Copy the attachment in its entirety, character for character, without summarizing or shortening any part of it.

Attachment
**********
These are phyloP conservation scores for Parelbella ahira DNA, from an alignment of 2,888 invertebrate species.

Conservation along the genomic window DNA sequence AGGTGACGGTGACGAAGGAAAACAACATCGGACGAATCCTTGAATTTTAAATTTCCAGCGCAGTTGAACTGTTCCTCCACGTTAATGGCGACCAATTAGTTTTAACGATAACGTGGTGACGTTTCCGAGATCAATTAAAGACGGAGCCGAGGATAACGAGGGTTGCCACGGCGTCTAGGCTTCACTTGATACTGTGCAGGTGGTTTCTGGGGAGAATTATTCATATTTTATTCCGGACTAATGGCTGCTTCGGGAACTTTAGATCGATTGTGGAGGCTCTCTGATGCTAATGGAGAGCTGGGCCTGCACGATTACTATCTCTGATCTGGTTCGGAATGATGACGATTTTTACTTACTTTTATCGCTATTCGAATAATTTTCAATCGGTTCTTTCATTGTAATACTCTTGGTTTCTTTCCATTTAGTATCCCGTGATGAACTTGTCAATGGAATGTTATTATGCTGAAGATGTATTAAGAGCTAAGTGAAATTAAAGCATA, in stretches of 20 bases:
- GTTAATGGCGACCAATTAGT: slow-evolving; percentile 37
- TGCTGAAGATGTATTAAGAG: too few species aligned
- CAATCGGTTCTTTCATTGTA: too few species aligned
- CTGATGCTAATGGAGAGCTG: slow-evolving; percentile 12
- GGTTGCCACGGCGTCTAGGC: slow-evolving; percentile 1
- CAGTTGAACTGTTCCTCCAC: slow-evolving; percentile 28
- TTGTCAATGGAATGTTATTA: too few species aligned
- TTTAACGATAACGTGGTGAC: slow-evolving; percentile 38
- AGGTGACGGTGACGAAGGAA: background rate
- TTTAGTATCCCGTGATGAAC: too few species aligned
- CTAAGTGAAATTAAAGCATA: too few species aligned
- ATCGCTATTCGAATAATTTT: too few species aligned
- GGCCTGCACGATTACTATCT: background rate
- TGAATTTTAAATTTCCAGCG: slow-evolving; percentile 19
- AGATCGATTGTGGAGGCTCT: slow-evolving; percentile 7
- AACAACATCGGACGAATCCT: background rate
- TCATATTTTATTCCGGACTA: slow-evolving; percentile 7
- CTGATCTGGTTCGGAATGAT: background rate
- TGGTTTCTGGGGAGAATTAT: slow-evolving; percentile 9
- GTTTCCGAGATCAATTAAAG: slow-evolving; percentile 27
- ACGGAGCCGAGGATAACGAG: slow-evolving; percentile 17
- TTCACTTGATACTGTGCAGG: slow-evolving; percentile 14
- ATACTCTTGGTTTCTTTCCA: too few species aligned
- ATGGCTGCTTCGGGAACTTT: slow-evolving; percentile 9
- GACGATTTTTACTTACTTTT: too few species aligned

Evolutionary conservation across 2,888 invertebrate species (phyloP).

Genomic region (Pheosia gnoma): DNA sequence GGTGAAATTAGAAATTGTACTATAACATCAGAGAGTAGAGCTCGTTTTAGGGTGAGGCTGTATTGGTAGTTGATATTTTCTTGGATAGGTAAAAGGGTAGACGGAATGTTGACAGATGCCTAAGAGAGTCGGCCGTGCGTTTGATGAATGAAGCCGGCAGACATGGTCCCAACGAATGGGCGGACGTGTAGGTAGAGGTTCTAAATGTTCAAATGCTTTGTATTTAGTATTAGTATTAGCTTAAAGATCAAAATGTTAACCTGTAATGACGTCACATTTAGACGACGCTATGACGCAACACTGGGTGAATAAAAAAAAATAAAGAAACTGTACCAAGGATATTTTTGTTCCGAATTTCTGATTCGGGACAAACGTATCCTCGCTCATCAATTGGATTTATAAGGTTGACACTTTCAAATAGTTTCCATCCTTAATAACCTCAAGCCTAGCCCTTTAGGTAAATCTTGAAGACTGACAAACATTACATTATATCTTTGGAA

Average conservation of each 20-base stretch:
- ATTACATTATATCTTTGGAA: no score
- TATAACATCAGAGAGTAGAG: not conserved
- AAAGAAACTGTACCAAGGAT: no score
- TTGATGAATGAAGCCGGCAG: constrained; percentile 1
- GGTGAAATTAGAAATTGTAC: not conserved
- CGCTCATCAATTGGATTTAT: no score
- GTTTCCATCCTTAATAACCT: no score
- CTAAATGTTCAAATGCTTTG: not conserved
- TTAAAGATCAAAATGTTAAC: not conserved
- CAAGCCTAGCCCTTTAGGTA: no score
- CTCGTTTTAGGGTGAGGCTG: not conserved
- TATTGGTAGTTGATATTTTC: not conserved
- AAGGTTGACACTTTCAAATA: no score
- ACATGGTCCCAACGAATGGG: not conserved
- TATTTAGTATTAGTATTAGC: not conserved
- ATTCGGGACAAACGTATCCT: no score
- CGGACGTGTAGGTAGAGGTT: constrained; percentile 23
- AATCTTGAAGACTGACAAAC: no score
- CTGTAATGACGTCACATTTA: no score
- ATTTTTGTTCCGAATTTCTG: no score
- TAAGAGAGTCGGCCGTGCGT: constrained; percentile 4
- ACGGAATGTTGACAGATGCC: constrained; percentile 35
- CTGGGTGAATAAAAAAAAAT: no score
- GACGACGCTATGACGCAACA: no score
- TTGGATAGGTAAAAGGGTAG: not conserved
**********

These are phyloP conservation scores for Parelbella ahira DNA, from an alignment of 2,888 invertebrate species.

Conservation along the genomic window DNA sequence AGGTGACGGTGACGAAGGAAAACAACATCGGACGAATCCTTGAATTTTAAATTTCCAGCGCAGTTGAACTGTTCCTCCACGTTAATGGCGACCAATTAGTTTTAACGATAACGTGGTGACGTTTCCGAGATCAATTAAAGACGGAGCCGAGGATAACGAGGGTTGCCACGGCGTCTAGGCTTCACTTGATACTGTGCAGGTGGTTTCTGGGGAGAATTATTCATATTTTATTCCGGACTAATGGCTGCTTCGGGAACTTTAGATCGATTGTGGAGGCTCTCTGATGCTAATGGAGAGCTGGGCCTGCACGATTACTATCTCTGATCTGGTTCGGAATGATGACGATTTTTACTTACTTTTATCGCTATTCGAATAATTTTCAATCGGTTCTTTCATTGTAATACTCTTGGTTTCTTTCCATTTAGTATCCCGTGATGAACTTGTCAATGGAATGTTATTATGCTGAAGATGTATTAAGAGCTAAGTGAAATTAAAGCATA, in stretches of 20 bases:
- GTTAATGGCGACCAATTAGT: slow-evolving; percentile 37
- TGCTGAAGATGTATTAAGAG: too few species aligned
- CAATCGGTTCTTTCATTGTA: too few species aligned
- CTGATGCTAATGGAGAGCTG: slow-evolving; percentile 12
- GGTTGCCACGGCGTCTAGGC: slow-evolving; percentile 1
- CAGTTGAACTGTTCCTCCAC: slow-evolving; percentile 28
- TTGTCAATGGAATGTTATTA: too few species aligned
- TTTAACGATAACGTGGTGAC: slow-evolving; percentile 38
- AGGTGACGGTGACGAAGGAA: background rate
- TTTAGTATCCCGTGATGAAC: too few species aligned
- CTAAGTGAAATTAAAGCATA: too few species aligned
- ATCGCTATTCGAATAATTTT: too few species aligned
- GGCCTGCACGATTACTATCT: background rate
- TGAATTTTAAATTTCCAGCG: slow-evolving; percentile 19
- AGATCGATTGTGGAGGCTCT: slow-evolving; percentile 7
- AACAACATCGGACGAATCCT: background rate
- TCATATTTTATTCCGGACTA: slow-evolving; percentile 7
- CTGATCTGGTTCGGAATGAT: background rate
- TGGTTTCTGGGGAGAATTAT: slow-evolving; percentile 9
- GTTTCCGAGATCAATTAAAG: slow-evolving; percentile 27
- ACGGAGCCGAGGATAACGAG: slow-evolving; percentile 17
- TTCACTTGATACTGTGCAGG: slow-evolving; percentile 14
- ATACTCTTGGTTTCTTTCCA: too few species aligned
- ATGGCTGCTTCGGGAACTTT: slow-evolving; percentile 9
- GACGATTTTTACTTACTTTT: too few species aligned

Evolutionary conservation across 2,888 invertebrate species (phyloP).

Genomic region (Pheosia gnoma): DNA sequence GGTGAAATTAGAAATTGTACTATAACATCAGAGAGTAGAGCTCGTTTTAGGGTGAGGCTGTATTGGTAGTTGATATTTTCTTGGATAGGTAAAAGGGTAGACGGAATGTTGACAGATGCCTAAGAGAGTCGGCCGTGCGTTTGATGAATGAAGCCGGCAGACATGGTCCCAACGAATGGGCGGACGTGTAGGTAGAGGTTCTAAATGTTCAAATGCTTTGTATTTAGTATTAGTATTAGCTTAAAGATCAAAATGTTAACCTGTAATGACGTCACATTTAGACGACGCTATGACGCAACACTGGGTGAATAAAAAAAAATAAAGAAACTGTACCAAGGATATTTTTGTTCCGAATTTCTGATTCGGGACAAACGTATCCTCGCTCATCAATTGGATTTATAAGGTTGACACTTTCAAATAGTTTCCATCCTTAATAACCTCAAGCCTAGCCCTTTAGGTAAATCTTGAAGACTGACAAACATTACATTATATCTTTGGAA

Average conservation of each 20-base stretch:
- ATTACATTATATCTTTGGAA: no score
- TATAACATCAGAGAGTAGAG: not conserved
- AAAGAAACTGTACCAAGGAT: no score
- TTGATGAATGAAGCCGGCAG: constrained; percentile 1
- GGTGAAATTAGAAATTGTAC: not conserved
- CGCTCATCAATTGGATTTAT: no score
- GTTTCCATCCTTAATAACCT: no score
- CTAAATGTTCAAATGCTTTG: not conserved
- TTAAAGATCAAAATGTTAAC: not conserved
- CAAGCCTAGCCCTTTAGGTA: no score
- CTCGTTTTAGGGTGAGGCTG: not conserved
- TATTGGTAGTTGATATTTTC: not conserved
- AAGGTTGACACTTTCAAATA: no score
- ACATGGTCCCAACGAATGGG: not conserved
- TATTTAGTATTAGTATTAGC: not conserved
- ATTCGGGACAAACGTATCCT: no score
- CGGACGTGTAGGTAGAGGTT: constrained; percentile 23
- AATCTTGAAGACTGACAAAC: no score
- CTGTAATGACGTCACATTTA: no score
- ATTTTTGTTCCGAATTTCTG: no score
- TAAGAGAGTCGGCCGTGCGT: constrained; percentile 4
- ACGGAATGTTGACAGATGCC: constrained; percentile 35
- CTGGGTGAATAAAAAAAAAT: no score
- GACGACGCTATGACGCAACA: no score
- TTGGATAGGTAAAAGGGTAG: not conserved